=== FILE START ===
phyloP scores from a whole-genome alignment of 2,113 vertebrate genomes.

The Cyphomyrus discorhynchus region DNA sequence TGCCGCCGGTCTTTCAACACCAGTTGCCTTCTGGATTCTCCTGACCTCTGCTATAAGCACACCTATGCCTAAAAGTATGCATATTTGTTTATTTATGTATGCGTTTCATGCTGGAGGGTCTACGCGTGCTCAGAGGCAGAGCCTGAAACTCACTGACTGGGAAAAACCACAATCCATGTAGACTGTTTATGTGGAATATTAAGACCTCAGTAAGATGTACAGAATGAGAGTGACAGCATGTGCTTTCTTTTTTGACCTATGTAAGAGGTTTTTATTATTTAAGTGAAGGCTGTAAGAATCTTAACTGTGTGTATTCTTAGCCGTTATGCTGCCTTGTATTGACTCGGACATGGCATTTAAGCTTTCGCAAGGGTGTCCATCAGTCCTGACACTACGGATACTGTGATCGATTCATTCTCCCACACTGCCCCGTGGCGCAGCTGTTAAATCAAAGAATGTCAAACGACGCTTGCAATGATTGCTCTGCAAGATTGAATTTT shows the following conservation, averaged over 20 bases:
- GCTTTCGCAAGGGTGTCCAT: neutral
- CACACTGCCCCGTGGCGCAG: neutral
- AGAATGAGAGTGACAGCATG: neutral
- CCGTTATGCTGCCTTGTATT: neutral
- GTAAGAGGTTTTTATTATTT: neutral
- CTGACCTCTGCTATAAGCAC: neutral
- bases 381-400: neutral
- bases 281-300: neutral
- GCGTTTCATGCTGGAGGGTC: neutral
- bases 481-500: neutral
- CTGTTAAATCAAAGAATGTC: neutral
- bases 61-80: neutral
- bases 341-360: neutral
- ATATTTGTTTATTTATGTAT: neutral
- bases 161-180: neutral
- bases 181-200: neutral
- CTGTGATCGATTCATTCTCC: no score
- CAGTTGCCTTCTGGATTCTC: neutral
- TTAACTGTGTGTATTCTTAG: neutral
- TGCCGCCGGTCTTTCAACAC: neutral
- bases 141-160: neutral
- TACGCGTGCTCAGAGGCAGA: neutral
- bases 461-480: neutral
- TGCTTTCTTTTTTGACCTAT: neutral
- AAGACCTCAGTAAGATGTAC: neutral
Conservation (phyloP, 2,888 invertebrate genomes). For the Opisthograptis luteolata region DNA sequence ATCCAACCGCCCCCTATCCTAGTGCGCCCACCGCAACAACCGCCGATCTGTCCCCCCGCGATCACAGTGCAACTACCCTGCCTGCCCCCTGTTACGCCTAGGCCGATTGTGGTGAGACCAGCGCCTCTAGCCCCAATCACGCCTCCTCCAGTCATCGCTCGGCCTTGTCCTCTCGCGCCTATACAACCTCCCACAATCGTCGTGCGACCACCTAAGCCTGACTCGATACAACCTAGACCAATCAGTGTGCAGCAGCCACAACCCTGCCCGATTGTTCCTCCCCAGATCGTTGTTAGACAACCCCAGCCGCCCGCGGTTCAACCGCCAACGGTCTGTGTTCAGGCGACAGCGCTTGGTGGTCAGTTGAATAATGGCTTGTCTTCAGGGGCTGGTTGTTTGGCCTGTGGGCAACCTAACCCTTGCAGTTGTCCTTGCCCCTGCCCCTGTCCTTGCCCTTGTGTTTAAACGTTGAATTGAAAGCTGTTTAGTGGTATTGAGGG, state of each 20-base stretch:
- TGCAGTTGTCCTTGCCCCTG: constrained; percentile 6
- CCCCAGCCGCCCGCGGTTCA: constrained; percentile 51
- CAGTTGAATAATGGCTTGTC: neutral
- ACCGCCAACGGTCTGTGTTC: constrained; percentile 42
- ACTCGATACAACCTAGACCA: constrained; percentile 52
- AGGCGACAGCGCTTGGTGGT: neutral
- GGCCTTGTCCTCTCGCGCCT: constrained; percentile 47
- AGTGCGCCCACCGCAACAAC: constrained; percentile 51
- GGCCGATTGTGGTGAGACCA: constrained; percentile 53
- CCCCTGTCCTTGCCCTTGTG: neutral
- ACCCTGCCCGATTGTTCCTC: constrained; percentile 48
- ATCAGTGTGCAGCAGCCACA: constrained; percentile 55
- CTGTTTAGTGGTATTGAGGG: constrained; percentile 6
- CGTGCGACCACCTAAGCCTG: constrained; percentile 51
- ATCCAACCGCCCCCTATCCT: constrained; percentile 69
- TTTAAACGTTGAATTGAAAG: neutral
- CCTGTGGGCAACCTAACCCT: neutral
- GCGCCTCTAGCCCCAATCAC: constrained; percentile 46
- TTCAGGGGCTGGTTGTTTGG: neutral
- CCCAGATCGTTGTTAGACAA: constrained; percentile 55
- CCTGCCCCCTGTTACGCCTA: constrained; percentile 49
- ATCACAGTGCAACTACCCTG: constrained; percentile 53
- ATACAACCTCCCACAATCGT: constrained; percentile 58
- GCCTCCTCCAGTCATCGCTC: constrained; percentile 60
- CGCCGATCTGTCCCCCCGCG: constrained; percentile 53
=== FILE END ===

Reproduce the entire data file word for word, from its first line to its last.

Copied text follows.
phyloP scores from a whole-genome alignment of 2,113 vertebrate genomes.

The Cyphomyrus discorhynchus region DNA sequence TGCCGCCGGTCTTTCAACACCAGTTGCCTTCTGGATTCTCCTGACCTCTGCTATAAGCACACCTATGCCTAAAAGTATGCATATTTGTTTATTTATGTATGCGTTTCATGCTGGAGGGTCTACGCGTGCTCAGAGGCAGAGCCTGAAACTCACTGACTGGGAAAAACCACAATCCATGTAGACTGTTTATGTGGAATATTAAGACCTCAGTAAGATGTACAGAATGAGAGTGACAGCATGTGCTTTCTTTTTTGACCTATGTAAGAGGTTTTTATTATTTAAGTGAAGGCTGTAAGAATCTTAACTGTGTGTATTCTTAGCCGTTATGCTGCCTTGTATTGACTCGGACATGGCATTTAAGCTTTCGCAAGGGTGTCCATCAGTCCTGACACTACGGATACTGTGATCGATTCATTCTCCCACACTGCCCCGTGGCGCAGCTGTTAAATCAAAGAATGTCAAACGACGCTTGCAATGATTGCTCTGCAAGATTGAATTTT shows the following conservation, averaged over 20 bases:
- GCTTTCGCAAGGGTGTCCAT: neutral
- CACACTGCCCCGTGGCGCAG: neutral
- AGAATGAGAGTGACAGCATG: neutral
- CCGTTATGCTGCCTTGTATT: neutral
- GTAAGAGGTTTTTATTATTT: neutral
- CTGACCTCTGCTATAAGCAC: neutral
- bases 381-400: neutral
- bases 281-300: neutral
- GCGTTTCATGCTGGAGGGTC: neutral
- bases 481-500: neutral
- CTGTTAAATCAAAGAATGTC: neutral
- bases 61-80: neutral
- bases 341-360: neutral
- ATATTTGTTTATTTATGTAT: neutral
- bases 161-180: neutral
- bases 181-200: neutral
- CTGTGATCGATTCATTCTCC: no score
- CAGTTGCCTTCTGGATTCTC: neutral
- TTAACTGTGTGTATTCTTAG: neutral
- TGCCGCCGGTCTTTCAACAC: neutral
- bases 141-160: neutral
- TACGCGTGCTCAGAGGCAGA: neutral
- bases 461-480: neutral
- TGCTTTCTTTTTTGACCTAT: neutral
- AAGACCTCAGTAAGATGTAC: neutral
Conservation (phyloP, 2,888 invertebrate genomes). For the Opisthograptis luteolata region DNA sequence ATCCAACCGCCCCCTATCCTAGTGCGCCCACCGCAACAACCGCCGATCTGTCCCCCCGCGATCACAGTGCAACTACCCTGCCTGCCCCCTGTTACGCCTAGGCCGATTGTGGTGAGACCAGCGCCTCTAGCCCCAATCACGCCTCCTCCAGTCATCGCTCGGCCTTGTCCTCTCGCGCCTATACAACCTCCCACAATCGTCGTGCGACCACCTAAGCCTGACTCGATACAACCTAGACCAATCAGTGTGCAGCAGCCACAACCCTGCCCGATTGTTCCTCCCCAGATCGTTGTTAGACAACCCCAGCCGCCCGCGGTTCAACCGCCAACGGTCTGTGTTCAGGCGACAGCGCTTGGTGGTCAGTTGAATAATGGCTTGTCTTCAGGGGCTGGTTGTTTGGCCTGTGGGCAACCTAACCCTTGCAGTTGTCCTTGCCCCTGCCCCTGTCCTTGCCCTTGTGTTTAAACGTTGAATTGAAAGCTGTTTAGTGGTATTGAGGG, state of each 20-base stretch:
- TGCAGTTGTCCTTGCCCCTG: constrained; percentile 6
- CCCCAGCCGCCCGCGGTTCA: constrained; percentile 51
- CAGTTGAATAATGGCTTGTC: neutral
- ACCGCCAACGGTCTGTGTTC: constrained; percentile 42
- ACTCGATACAACCTAGACCA: constrained; percentile 52
- AGGCGACAGCGCTTGGTGGT: neutral
- GGCCTTGTCCTCTCGCGCCT: constrained; percentile 47
- AGTGCGCCCACCGCAACAAC: constrained; percentile 51
- GGCCGATTGTGGTGAGACCA: constrained; percentile 53
- CCCCTGTCCTTGCCCTTGTG: neutral
- ACCCTGCCCGATTGTTCCTC: constrained; percentile 48
- ATCAGTGTGCAGCAGCCACA: constrained; percentile 55
- CTGTTTAGTGGTATTGAGGG: constrained; percentile 6
- CGTGCGACCACCTAAGCCTG: constrained; percentile 51
- ATCCAACCGCCCCCTATCCT: constrained; percentile 69
- TTTAAACGTTGAATTGAAAG: neutral
- CCTGTGGGCAACCTAACCCT: neutral
- GCGCCTCTAGCCCCAATCAC: constrained; percentile 46
- TTCAGGGGCTGGTTGTTTGG: neutral
- CCCAGATCGTTGTTAGACAA: constrained; percentile 55
- CCTGCCCCCTGTTACGCCTA: constrained; percentile 49
- ATCACAGTGCAACTACCCTG: constrained; percentile 53
- ATACAACCTCCCACAATCGT: constrained; percentile 58
- GCCTCCTCCAGTCATCGCTC: constrained; percentile 60
- CGCCGATCTGTCCCCCCGCG: constrained; percentile 53